Bonzy and Jamy (right to left) from Tach Noir look like they have a lot of fun. In the video for Alaweg, one of their latest singles, they danced around some camels looking fly in turbans and desert robes. It was the Tach Noir take on the Spaghetti Western.

Whether they’re in turbans or on the stage at the SEA Festival, you can tell they enjoy each other’s company; they’ve know each other since they were small. Anthony Jacques Mawuena (Bonzy) and James Kokou Gadziwue (Jamy) formed a band in 2007. Tach Noir has been pumping out Gweta dance tunes ever since.

You might not have heard of Gweta and, if you have, it’s probably in connection with that other Togolese band, Toofan, who are bit better established. But they’re not rivals; the two groups are tight. They came up with the Gweta dance together in 2013 in Masta Just’s studio when the bands collaborated on the track Follow My Dance. 

‘It is because of a lot of praying and after a lot of battles that we are here today.’

They wanted to find something that symbolised Togo. The dance they came up with Gweta – which involves a lot of rhythmic pointing with your index fingers – has a simple message behind it: keep away from the haters. If Toofan are going to help them spread that positive message and act as ambassadors for Togo, well so much the better they think.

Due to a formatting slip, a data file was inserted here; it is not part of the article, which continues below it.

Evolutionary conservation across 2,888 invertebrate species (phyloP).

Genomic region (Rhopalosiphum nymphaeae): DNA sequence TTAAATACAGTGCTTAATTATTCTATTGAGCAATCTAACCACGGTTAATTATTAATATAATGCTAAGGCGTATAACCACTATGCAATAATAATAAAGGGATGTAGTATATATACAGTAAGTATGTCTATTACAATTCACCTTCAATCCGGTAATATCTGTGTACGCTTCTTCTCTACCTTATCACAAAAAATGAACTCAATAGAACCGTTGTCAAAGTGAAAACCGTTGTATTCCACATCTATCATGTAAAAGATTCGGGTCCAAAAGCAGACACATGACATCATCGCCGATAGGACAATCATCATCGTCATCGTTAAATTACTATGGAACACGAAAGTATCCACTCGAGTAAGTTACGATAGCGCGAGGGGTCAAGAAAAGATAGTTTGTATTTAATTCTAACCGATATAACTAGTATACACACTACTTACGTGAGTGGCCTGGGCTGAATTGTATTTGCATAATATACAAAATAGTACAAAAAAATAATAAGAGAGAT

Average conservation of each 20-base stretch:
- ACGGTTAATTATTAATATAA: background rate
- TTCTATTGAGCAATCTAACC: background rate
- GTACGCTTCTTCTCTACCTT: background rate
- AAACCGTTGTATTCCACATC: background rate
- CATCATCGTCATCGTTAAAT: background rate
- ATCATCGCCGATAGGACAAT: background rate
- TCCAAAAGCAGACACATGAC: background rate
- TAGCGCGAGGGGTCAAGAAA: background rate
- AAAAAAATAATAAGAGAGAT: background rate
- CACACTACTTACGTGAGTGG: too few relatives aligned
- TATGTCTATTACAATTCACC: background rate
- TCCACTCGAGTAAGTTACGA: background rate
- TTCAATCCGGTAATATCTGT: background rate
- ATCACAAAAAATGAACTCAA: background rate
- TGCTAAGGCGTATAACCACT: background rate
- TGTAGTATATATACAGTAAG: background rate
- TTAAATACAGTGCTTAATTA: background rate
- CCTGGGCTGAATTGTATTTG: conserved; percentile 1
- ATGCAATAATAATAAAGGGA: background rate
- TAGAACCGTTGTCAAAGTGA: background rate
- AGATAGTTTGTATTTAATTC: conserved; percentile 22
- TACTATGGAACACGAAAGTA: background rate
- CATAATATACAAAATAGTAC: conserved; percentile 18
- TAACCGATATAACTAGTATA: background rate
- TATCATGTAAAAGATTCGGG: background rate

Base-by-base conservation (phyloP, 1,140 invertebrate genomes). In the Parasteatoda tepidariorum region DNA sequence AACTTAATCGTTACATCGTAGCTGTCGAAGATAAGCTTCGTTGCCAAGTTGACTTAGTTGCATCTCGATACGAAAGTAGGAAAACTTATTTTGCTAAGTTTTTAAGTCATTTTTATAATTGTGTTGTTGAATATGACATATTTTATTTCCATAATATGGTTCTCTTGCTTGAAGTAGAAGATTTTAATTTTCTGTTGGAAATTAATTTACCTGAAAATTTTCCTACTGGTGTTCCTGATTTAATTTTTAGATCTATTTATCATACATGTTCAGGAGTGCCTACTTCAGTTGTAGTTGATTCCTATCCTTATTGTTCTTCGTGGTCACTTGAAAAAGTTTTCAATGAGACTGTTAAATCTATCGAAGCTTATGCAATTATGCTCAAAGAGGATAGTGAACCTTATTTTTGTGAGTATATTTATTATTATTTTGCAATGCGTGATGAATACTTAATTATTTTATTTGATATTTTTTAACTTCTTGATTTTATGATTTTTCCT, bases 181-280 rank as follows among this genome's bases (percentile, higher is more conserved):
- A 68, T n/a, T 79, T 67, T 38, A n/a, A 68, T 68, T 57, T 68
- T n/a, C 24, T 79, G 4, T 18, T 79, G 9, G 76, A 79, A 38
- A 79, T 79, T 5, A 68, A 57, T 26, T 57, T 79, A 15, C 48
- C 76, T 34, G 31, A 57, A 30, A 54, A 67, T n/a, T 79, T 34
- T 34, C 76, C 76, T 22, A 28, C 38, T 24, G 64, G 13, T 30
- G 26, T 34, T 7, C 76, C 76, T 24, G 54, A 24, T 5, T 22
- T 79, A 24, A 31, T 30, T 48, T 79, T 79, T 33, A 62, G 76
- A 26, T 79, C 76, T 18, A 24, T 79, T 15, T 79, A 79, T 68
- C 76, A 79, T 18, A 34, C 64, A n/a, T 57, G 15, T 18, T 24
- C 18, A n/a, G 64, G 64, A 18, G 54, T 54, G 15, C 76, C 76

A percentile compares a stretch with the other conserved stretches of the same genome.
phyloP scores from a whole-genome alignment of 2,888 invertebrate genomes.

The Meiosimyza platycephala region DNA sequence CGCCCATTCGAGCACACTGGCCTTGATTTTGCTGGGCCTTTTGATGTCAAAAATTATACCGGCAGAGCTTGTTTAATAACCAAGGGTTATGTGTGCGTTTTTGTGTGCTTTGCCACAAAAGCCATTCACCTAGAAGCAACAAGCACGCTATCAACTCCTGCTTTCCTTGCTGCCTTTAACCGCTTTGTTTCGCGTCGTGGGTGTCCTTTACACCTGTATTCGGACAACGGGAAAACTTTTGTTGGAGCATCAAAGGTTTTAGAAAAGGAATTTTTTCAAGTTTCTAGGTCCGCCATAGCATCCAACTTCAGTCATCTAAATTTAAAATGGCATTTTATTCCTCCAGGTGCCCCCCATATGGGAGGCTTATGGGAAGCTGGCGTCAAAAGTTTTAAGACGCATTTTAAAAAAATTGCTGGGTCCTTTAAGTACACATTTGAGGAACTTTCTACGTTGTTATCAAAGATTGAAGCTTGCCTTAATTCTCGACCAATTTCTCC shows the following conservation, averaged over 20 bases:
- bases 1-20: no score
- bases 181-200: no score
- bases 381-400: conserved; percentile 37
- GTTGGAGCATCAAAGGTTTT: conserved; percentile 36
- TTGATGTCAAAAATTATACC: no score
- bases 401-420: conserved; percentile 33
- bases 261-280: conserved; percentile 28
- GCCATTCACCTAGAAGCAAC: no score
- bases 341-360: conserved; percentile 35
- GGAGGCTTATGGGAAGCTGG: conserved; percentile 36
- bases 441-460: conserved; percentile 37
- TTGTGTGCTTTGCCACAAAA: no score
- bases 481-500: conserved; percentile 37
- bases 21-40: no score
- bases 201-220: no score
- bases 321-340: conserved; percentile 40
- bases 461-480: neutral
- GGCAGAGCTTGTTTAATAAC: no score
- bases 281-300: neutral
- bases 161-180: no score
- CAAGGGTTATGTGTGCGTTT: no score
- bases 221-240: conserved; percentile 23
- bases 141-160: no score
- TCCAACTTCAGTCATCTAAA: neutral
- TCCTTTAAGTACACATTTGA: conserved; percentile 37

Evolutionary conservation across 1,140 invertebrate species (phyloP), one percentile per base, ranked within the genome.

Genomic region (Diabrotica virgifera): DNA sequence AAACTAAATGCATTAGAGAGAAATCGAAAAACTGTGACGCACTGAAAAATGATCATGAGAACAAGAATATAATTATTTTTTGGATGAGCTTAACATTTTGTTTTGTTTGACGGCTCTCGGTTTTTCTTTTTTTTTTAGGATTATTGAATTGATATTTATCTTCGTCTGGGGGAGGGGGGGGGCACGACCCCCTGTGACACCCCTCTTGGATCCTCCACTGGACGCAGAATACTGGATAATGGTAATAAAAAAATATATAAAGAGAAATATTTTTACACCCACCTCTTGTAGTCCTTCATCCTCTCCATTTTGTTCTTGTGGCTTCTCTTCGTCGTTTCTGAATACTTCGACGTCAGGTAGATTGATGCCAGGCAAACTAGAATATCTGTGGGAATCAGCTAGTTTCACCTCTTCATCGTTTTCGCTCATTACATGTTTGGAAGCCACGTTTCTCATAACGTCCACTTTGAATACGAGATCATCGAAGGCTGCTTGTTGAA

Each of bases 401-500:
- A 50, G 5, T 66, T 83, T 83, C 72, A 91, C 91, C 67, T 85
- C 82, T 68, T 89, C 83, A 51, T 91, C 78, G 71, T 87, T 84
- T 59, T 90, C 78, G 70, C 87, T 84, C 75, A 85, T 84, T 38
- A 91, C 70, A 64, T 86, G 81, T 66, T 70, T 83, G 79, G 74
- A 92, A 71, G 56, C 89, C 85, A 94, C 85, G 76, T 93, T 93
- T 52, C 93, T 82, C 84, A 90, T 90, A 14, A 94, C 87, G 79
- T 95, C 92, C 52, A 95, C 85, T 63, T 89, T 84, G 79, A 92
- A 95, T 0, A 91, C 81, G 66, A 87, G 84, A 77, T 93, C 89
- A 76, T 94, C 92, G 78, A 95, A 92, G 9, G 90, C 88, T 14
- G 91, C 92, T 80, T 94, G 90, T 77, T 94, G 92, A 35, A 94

Relaxing backstage at the SEA Festival.

The guys are firmly concentrating on conquering west Africa at the moment. Last year they decided to release their single Nonene, featuring Sikavi Lauress, in Benin first. They’ve recently collaborating with TNT from the Côte d’Ivoire. And now  their latest single Lanbokor is a collaboration with Floby. Keeping it local is really important to them. As they’ve said in other interviews, ‘We must consume African things whether they’re Togolese or Beninese or whatever. People like saying that “Africa is the future”. Well yes it might be but we’ve got to contribute to that.’

We caught up with them at the SEA Festival, where they were preparing to go on stage. They were pretty psyched because it’s so important to them to be inspirational to young people in Togo. Bonzy, who speaks better English, summed up what they were thinking.

‘Since we were young, we’ve suffered a lot before getting to this place now. It is because of a lot of praying and after a lot of battles that we are here today. And we think that they [young people] should work hard in society and one day they’ll be the way they dream.’

Photography by Neil Massey